Friday, February 26, 2010

Jeffrey Burr Happenings

Attorney Jason Walker has been appointed to the Board of Directors of the Financial Planning Association of Nevada. The FPA is the premier association for financial planning professionals. They provide a forum in which financial planning professionals can share ideas and resources and develop professionally. http://www.fpanv.org/

As of January 2010, Attorney David Grant is a member of the Board of Trustees of the Nevada State College Foundation.

Probate Legal Assistant Eliza Parry has created a team to raise funds and participate in the “Race for the Cure” to support the Susan G. Komen Foundation in its efforts to end breast cancer. If anyone is interested in joining Eliza’s team “Fired Up” and participating in the 5k walk/run on Saturday, May 1st, click here and choose “Join the Team.” If you are unable to participate but are interested in donating, click here.

Wednesday, February 24, 2010

This week at Jeffrey Burr (2/22 - 2/26/10)

Wednesday, 2/24: Attorneys Jason Walker, David Grant, and Jeremy Cooper will be attending the Southern Nevada Estate Planning Council (SNEPC) meeting held at the Las Vegas Country Club. Lawrence Brody of Bryan Cave will be presenting on "What's Hot and What's Not in Sophisticated Insurance Planning-A Survey."

Thursday, 2/25: Attorney Jeremy Cooper is attending the Moskow Distinguished Speaker Series Breakfast at the UNLV Student Union-Room 208A.

Monday, February 22, 2010

More on the Handling of One's Remains

Often times with the passing of a loved one, handling the burial and final disposition of the loved one’s remains can become a point of contention if there has not previously been clear direction provided on how this is to be handled. In the absence of specific instruction, funeral homes may require a court order authorizing the disposition of the remains of a decedent. Also in the absence of clear instruction, parties may be at odds with how the remains are to be handled, thus, requiring court intervention and added expense and delay.

In light of these potential issues, it is important to note that Nevada state law allows an adult, while living, to execute an affidavit authorizing the burial of his or her remains at death. Specifically, NRS 451.024 provides a priority of individuals authorized to handle the burial of a decedent’s remains. Pursuant to NRS 451.024, the individual designated in the aforementioned affidavit has priority in handling the remains of the deceased loved one. Thereafter the statute specifies priority based on relationship to the decedent, e.g. spouse, adult son or daughter, parent, adult brother or sister, and so on and so forth. To avoid potential issues regarding the handling of a loved one’s remains, care should be taken ahead of time to include these arrangements as part of one’s estate plan so that this matter can be dealt with during life.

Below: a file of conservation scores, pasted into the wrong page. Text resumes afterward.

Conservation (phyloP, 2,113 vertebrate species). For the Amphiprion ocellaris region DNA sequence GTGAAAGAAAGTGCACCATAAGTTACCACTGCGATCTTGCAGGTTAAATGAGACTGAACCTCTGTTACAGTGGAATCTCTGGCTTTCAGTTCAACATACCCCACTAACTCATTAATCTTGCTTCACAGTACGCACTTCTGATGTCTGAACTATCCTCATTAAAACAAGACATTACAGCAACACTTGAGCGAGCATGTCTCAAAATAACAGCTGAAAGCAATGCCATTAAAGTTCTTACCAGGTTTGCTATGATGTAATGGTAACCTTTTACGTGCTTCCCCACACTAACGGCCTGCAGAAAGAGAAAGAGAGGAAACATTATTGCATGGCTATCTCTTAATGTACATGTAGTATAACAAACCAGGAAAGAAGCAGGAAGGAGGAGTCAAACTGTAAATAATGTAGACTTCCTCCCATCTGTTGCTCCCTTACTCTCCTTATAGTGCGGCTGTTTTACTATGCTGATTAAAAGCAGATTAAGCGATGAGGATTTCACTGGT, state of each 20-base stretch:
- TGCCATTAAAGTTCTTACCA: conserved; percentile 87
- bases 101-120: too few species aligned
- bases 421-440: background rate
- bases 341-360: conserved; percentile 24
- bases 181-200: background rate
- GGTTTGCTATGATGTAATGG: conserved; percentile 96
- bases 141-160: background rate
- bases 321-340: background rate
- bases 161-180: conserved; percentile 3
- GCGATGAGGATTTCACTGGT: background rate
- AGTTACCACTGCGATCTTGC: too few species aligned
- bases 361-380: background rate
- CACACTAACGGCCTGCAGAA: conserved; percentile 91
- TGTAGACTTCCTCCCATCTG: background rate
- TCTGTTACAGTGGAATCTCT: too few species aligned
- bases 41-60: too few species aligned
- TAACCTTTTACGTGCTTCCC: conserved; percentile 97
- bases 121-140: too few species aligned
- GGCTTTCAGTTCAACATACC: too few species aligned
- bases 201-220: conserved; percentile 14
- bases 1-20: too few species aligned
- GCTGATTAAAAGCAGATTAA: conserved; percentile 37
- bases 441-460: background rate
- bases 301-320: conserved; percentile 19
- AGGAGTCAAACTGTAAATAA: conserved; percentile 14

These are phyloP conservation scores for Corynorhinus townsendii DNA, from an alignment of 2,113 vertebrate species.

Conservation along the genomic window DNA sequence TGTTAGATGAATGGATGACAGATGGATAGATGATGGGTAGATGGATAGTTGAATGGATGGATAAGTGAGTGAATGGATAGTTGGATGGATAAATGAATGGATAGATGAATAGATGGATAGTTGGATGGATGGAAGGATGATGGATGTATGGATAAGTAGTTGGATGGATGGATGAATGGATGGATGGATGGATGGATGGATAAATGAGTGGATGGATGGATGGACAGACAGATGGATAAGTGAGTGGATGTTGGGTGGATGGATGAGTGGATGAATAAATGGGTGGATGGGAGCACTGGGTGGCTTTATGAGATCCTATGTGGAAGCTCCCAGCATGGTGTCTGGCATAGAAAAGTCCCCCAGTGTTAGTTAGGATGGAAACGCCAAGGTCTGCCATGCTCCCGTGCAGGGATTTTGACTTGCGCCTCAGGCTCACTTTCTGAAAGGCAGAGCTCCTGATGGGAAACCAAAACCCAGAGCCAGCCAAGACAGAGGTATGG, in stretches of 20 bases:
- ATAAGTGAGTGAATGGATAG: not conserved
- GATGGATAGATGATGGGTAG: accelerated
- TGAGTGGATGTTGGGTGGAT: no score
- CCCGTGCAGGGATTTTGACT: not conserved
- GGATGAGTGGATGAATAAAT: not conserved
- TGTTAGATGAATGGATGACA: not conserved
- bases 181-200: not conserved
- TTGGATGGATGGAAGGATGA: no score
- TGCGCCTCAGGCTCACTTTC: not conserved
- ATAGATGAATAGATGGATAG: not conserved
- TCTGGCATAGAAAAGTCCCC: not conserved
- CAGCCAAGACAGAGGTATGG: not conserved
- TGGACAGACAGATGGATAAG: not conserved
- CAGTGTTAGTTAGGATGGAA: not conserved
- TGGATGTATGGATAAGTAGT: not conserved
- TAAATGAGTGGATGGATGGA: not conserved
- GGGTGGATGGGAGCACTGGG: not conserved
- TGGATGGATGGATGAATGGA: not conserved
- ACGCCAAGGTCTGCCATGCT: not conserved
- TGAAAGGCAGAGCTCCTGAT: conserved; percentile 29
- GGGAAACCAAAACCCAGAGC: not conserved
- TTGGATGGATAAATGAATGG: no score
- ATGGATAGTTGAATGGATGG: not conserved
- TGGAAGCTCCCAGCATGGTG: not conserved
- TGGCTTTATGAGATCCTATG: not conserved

-Attorney Bob Morris

Tuesday, February 16, 2010

Cremation: Serious & Entertaining – “Wildcat Scattering”

My general and limited observation is that more and more people are selecting cremation for their end-of-life plans. As one might imagine, estate planning attorneys hear some interesting requests regarding cremation and the ultimate disposal of one’s ashes. Our office is no exception. Most requests are dignified and tasteful. Some are also very entertaining.

On a serious note: Nevada Revised Statutes (NRS 451.655) provide that a person may order his or her own cremation and instructions for disposition by signing an order and having it signed by two additional witnesses. One can avoid delay by providing this order directly to a funeral home that is to provide the mortuary services. Our office incorporates this statutory requirement directly into the Last Will, but we have also provided, on occasion, a separate order for the funeral home in coordination with the statute referenced above.

In an effort to be tastefully entertaining, and divert my attention from the 2010 Federal estate tax repeal which recently is a frequent topic on our blog, I thought I would share some cremation myth and lore. Several years ago I remember reading on a blog that Disneyland was having frequent issue with people disposing of cremated loved ones on the “Pirates of the Caribbean” ride. (Keep your hands inside the ride at all times). Clients have instructed that we write up many specific instructions regarding scattering: mountain tops; beaches; rainforests; backyards; oceans; you name it, we have probably written it up in a Will. One particular client that I can recall instructed that his ashes be inserted into a number of helium balloons and that the balloons should be released into the wind. We usually make it clear that public scattering might technically be illegal and that permission should be obtained.

Just this week I read a Wall Street Journal article and discovered that the scattering of ashes without pre-permission has a name. It is known in the funeral industry as a “wildcat scattering.” I found the above article interesting and it had some good stories regarding some verified wildcat scatterings. Feel free to comment and share any stories or wishes you might have reagrding the distribution of your cremains.